August 6, 2013

Homeschool for Free? (5 Comments)

Filed under: Homeschool — JustMe @ 1:54 pm

Is it possible?  A friend asked on Facebook and I thought my answer would take up way (Way!) too much room for a comment.  Here is my rambling answer.

If you prefer workbooks it might be a little difficult to go totally free but it could be possible to do at a low cost.  I have used Walmart workbooks (when our local Walmart used to carry them) for kindergarten and first grade.  We picked some that were of interest to us and then added in books of interest from the library. Rainbow Resources and Amazon are good sources for low cost workbooks and I have found some used on Bookfinder.com.

I use Ambleside Online curriculum which is free.  Ambleside is based on the education philosophy of Charlotte Mason.  The curriculum, book lists and schedules, are free but you have to buy, borrow or steal your own books.   Many of the books used are older so they can be found used at a low cost.  Even if a person didn’t want to follow the curriculum exactly the book lists can be used as a guideline.  Also, Simply Charlotte Mason has book lists (you can buythe books through them but you can just find your own.)

If I didn’t follow Ambleside then I  would pick a history spine or overview history book and then add in biographies or historical fiction of the era being read for history.

For Math I’d use Kahn Academy (if your child is responsible enough to stay on track when they are on the computer).  Here is a great resource for generating free math worksheets.  I have used Math Mammoth’s math workbooks and found them reasonable in price for the down load.  You have to print the pages but if you have multiple children who will use the books then it works out really well.  When I purchased a workbook set I was also able to generate more worksheets as needed.  Another free resource that I have heard about but not tried is MEP- Mathamatics Enhancement Program.  It’s out of England and you have to print the worksheets (which are not cause and effect even though they are in the same sentence.)

As always, your library is a great resource.   Now, if your library is…lacking… most places have an extended network that allows you to borrow books from other libraries in that network.  Our library is also involved with Library2go where you can borrow audio and ebooks via the internet.  I have looked around there but haven’t actually borrowed a book yet.  I found it a bit frustrating to just browse for a book there but it’s easy when you know a title or author.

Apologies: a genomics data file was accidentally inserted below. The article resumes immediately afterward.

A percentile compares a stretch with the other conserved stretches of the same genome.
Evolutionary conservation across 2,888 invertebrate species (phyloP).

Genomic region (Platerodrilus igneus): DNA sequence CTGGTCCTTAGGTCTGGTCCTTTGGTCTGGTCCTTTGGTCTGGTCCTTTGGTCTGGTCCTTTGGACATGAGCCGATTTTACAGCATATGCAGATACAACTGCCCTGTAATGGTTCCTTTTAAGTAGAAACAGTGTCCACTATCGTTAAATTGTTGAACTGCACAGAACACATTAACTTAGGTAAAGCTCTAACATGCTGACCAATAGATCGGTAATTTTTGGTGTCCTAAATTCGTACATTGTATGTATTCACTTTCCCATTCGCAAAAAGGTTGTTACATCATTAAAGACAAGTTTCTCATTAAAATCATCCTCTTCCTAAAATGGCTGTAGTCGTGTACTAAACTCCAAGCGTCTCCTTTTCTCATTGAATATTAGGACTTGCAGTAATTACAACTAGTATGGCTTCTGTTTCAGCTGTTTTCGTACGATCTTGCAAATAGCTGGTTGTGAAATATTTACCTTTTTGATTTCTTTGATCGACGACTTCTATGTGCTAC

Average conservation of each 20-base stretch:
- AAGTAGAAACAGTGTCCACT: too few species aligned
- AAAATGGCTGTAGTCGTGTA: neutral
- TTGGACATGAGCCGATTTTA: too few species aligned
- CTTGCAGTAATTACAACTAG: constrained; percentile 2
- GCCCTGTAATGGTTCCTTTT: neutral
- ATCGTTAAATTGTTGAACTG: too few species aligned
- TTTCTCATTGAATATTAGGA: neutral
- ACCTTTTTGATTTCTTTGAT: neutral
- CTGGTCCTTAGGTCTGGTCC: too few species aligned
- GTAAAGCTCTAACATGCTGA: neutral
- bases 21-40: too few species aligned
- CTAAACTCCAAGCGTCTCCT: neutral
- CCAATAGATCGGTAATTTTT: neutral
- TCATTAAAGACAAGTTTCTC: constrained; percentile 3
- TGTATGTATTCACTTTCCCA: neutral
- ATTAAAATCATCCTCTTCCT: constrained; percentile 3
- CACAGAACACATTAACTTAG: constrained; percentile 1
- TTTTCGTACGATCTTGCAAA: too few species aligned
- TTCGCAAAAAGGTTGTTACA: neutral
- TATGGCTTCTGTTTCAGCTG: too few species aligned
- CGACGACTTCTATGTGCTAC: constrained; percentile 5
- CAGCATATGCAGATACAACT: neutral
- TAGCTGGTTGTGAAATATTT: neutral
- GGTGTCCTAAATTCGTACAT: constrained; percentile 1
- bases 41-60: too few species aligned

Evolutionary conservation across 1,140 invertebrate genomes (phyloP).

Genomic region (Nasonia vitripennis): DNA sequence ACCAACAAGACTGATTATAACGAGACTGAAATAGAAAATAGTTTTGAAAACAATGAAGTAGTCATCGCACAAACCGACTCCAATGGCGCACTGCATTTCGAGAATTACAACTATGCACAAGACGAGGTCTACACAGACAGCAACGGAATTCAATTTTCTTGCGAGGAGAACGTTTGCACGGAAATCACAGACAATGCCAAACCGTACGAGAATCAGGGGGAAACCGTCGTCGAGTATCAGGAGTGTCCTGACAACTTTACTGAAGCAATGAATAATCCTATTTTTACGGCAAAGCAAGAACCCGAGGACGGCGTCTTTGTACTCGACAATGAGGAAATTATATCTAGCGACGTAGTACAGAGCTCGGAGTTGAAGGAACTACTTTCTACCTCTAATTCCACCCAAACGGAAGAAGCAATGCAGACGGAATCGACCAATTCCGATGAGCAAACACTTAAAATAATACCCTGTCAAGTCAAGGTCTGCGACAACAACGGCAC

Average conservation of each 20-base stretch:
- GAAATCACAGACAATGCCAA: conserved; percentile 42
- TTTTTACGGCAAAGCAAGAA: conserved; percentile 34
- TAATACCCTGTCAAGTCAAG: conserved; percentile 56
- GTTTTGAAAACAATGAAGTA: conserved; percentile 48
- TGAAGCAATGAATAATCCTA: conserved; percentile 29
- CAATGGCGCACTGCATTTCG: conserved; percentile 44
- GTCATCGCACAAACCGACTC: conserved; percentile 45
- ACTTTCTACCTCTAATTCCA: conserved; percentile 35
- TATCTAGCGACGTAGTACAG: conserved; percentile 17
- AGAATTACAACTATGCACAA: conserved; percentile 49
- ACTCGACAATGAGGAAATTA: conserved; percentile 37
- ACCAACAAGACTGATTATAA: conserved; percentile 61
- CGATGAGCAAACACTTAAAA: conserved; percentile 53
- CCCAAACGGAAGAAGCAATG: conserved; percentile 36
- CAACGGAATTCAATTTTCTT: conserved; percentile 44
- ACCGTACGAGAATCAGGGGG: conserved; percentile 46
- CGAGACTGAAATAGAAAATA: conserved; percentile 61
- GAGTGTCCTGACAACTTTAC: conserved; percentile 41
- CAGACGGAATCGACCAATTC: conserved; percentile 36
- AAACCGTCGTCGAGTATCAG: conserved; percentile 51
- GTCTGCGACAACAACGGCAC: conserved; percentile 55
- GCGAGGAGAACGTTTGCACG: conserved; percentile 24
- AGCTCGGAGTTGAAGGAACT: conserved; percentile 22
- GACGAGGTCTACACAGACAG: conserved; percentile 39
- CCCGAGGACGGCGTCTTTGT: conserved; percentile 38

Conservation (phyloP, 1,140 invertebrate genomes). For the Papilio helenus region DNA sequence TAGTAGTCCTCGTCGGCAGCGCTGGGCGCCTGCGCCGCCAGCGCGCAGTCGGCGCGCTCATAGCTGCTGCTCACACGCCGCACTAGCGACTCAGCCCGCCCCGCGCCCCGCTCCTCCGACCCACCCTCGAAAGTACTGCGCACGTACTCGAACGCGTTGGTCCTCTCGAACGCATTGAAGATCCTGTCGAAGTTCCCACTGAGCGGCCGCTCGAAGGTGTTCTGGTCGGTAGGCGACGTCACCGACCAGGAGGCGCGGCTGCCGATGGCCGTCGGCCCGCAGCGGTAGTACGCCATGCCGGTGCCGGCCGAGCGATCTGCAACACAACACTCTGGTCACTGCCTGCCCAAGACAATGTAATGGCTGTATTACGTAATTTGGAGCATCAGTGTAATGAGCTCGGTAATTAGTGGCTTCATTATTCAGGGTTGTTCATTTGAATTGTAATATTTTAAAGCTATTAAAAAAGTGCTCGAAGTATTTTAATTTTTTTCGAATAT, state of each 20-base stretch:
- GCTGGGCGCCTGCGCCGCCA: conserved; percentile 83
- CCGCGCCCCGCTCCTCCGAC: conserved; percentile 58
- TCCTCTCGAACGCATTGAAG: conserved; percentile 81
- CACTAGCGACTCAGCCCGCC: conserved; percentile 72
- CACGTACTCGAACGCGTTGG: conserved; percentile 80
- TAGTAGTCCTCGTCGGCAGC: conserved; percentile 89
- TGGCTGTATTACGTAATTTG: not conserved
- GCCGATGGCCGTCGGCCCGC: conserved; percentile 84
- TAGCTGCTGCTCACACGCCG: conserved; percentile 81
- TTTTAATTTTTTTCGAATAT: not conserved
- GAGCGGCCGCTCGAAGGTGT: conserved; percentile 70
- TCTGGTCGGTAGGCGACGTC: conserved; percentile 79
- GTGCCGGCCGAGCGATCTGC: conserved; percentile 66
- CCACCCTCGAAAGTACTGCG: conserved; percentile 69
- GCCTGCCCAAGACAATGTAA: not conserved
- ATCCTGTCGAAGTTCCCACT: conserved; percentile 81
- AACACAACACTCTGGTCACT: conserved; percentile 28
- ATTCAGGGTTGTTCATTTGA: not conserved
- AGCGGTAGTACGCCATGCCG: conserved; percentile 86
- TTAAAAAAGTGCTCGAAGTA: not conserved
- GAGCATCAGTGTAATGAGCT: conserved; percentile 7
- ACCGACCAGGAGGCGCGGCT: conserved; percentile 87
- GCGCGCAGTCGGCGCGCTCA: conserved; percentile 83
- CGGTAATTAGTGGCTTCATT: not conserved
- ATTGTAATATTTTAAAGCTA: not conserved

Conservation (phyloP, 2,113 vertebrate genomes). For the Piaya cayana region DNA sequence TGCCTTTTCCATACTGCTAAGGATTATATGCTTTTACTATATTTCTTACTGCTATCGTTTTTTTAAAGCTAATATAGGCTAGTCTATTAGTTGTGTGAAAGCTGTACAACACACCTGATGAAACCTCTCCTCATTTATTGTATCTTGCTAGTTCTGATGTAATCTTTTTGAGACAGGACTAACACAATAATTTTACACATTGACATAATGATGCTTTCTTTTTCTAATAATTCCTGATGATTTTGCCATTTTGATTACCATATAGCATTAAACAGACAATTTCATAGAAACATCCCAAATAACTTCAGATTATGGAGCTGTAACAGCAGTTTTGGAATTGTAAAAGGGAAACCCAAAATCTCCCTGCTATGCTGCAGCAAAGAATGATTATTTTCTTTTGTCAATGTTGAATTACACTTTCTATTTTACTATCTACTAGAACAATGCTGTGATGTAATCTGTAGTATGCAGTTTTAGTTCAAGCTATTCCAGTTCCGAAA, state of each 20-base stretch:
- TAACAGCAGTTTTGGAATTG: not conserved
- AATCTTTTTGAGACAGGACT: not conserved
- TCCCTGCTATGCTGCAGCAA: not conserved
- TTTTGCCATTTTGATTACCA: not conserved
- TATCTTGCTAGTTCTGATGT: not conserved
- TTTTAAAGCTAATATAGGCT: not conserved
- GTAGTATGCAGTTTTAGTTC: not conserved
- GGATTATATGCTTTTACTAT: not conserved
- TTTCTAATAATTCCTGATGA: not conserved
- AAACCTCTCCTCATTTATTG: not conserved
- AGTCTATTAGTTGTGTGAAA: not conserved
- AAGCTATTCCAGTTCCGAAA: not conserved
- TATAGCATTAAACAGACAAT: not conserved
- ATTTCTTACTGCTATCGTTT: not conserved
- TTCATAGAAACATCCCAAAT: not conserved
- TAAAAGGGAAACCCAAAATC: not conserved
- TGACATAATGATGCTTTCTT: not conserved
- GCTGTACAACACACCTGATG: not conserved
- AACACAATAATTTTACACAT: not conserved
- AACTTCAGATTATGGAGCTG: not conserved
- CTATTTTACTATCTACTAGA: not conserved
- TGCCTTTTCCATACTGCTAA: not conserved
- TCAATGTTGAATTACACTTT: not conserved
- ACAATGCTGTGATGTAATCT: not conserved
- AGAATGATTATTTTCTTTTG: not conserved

I have mentioned Bookfinder above but thought I’d expand a bit on what it does.  It is a search tool that searches many used book sellers- used ones like Abe books, Alibris, Powels, Amazon, Half.com and many more. It will list according to price including shipping.  I have found it very useful.   I recently purchased books using Bookfinder and spent, on average, just over $4 per book including shipping.

Another free resource for books would be Project Gutenberg which has 42,000 free e-books.  They have digitized many older books that are in the public domain.  The books can be downloaded in different formats or read on your computer from the site.  Ambleside has linked books in their book lists to Project Gutenberg when the book is available there.  Another free resource that I haven’t tried yet but have often heard about is Librivox which provides free audio books.  The readers are all volunteer but they have reviews so you can try and find readers you like.  Google books is a good resource as well as free ebooks from Amazon.  Sometimes a book will be free with Prime when normally it has a price or make use of their lending program.

Several resources for learning a foreign language for free are Livemocha and Byki.  I have not used them extensively but have poked around the sites.  I have a bit of a problem letting my kids loose on Livemocha because the free part requires you to record yourself speaking and having a Random Stranger (is that redundant? As opposed to a precise stranger?) evaluate you and then you are supposed to do the same for some other Random Stranger.  It just doesn’t sit right with me.  But our local library also has a way to access Livemocha’s pay side which I haven’t tried yet but keep thinking I should ask for the password.  Has anyone tried that?  I downloaded Byki’s free downloadable part and tried it, although briefly, and found it fine.  I am sure there are a ton of other resources if you searched for them.